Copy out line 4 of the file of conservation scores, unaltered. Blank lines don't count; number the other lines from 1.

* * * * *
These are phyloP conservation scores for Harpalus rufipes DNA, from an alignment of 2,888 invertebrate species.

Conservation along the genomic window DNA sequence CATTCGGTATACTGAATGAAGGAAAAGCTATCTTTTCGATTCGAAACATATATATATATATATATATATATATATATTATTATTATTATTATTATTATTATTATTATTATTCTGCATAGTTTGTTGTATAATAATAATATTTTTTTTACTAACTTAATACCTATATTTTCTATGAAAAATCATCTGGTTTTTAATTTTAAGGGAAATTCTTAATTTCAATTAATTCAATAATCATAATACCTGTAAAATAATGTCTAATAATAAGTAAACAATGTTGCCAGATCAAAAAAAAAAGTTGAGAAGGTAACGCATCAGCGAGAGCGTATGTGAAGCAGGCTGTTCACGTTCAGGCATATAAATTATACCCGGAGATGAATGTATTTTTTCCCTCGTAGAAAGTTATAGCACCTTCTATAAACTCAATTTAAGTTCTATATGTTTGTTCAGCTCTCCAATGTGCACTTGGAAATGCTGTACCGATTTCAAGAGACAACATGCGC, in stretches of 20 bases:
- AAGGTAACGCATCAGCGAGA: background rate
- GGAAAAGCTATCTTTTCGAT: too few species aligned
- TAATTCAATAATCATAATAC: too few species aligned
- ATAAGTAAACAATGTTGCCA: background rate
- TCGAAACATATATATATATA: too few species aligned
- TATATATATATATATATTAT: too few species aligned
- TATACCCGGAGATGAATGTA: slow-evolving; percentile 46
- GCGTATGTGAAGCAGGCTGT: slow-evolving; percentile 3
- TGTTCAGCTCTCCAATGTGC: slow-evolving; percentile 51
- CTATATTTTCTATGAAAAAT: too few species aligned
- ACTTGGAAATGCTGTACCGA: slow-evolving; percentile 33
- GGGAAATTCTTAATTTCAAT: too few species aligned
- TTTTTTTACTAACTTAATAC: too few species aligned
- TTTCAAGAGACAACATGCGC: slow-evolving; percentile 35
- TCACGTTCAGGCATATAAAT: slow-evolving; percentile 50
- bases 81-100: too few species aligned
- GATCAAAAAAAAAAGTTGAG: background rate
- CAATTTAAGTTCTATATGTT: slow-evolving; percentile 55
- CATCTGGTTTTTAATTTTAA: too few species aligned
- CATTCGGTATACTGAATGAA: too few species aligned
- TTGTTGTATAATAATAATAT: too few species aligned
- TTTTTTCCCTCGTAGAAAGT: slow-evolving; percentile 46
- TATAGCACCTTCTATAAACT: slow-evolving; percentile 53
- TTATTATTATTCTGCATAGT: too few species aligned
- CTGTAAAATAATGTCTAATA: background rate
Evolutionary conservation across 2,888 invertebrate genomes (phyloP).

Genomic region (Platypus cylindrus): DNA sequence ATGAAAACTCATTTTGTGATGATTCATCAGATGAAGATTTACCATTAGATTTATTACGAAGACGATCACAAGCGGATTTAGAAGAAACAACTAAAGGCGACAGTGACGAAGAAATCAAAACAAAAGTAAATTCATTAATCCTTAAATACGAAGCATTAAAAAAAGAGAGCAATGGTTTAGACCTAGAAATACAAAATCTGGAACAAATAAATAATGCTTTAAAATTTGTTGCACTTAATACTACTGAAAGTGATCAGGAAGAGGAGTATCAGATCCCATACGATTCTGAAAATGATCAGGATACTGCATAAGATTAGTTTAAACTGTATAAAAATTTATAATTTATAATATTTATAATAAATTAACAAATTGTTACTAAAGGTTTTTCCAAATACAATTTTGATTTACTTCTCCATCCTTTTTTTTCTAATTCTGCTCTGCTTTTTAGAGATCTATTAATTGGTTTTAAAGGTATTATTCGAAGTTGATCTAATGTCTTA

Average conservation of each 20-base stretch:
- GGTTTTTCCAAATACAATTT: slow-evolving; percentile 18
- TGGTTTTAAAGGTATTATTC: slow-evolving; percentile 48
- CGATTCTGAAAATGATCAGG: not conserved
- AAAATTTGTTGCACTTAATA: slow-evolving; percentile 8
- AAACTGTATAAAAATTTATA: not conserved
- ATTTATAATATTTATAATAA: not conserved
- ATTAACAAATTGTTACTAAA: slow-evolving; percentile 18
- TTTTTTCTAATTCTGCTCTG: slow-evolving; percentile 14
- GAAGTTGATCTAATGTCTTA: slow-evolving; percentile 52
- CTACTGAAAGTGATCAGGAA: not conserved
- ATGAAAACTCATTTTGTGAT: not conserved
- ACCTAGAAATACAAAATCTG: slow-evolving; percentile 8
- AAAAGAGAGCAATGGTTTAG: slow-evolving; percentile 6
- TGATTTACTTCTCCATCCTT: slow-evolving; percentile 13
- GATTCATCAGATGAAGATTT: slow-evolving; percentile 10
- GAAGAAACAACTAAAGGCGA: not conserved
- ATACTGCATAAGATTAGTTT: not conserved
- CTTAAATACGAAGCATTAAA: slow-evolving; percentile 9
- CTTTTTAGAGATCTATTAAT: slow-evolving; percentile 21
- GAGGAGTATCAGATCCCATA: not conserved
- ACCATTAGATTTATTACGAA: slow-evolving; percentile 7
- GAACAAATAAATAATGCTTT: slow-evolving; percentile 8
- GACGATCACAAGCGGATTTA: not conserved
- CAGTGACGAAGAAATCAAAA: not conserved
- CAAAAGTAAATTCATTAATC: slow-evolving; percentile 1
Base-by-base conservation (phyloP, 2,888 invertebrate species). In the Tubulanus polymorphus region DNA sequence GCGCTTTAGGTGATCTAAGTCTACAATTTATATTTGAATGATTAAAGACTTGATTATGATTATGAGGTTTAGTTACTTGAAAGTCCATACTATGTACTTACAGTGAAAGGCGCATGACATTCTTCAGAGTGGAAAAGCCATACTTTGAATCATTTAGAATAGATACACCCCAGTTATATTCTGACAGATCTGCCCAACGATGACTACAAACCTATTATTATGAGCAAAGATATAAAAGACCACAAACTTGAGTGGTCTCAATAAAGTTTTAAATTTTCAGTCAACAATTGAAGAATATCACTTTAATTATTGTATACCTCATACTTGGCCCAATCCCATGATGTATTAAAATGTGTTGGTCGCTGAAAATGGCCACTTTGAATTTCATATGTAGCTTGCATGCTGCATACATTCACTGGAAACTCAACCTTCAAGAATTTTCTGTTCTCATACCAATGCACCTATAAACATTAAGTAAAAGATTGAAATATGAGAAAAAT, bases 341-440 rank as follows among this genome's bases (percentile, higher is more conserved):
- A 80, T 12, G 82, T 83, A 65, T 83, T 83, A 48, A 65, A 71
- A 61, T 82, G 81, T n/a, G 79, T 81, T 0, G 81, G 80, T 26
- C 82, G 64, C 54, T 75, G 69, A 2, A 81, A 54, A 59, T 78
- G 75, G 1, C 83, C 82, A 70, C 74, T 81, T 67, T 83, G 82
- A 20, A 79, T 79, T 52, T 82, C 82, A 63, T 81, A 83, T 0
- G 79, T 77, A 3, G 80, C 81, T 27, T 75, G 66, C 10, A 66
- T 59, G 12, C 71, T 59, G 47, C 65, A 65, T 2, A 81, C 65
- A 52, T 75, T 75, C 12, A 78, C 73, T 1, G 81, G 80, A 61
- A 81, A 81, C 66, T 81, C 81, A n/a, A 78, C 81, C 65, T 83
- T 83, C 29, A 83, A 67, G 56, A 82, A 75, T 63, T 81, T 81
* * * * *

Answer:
- GGAAAAGCTATCTTTTCGAT: too few species aligned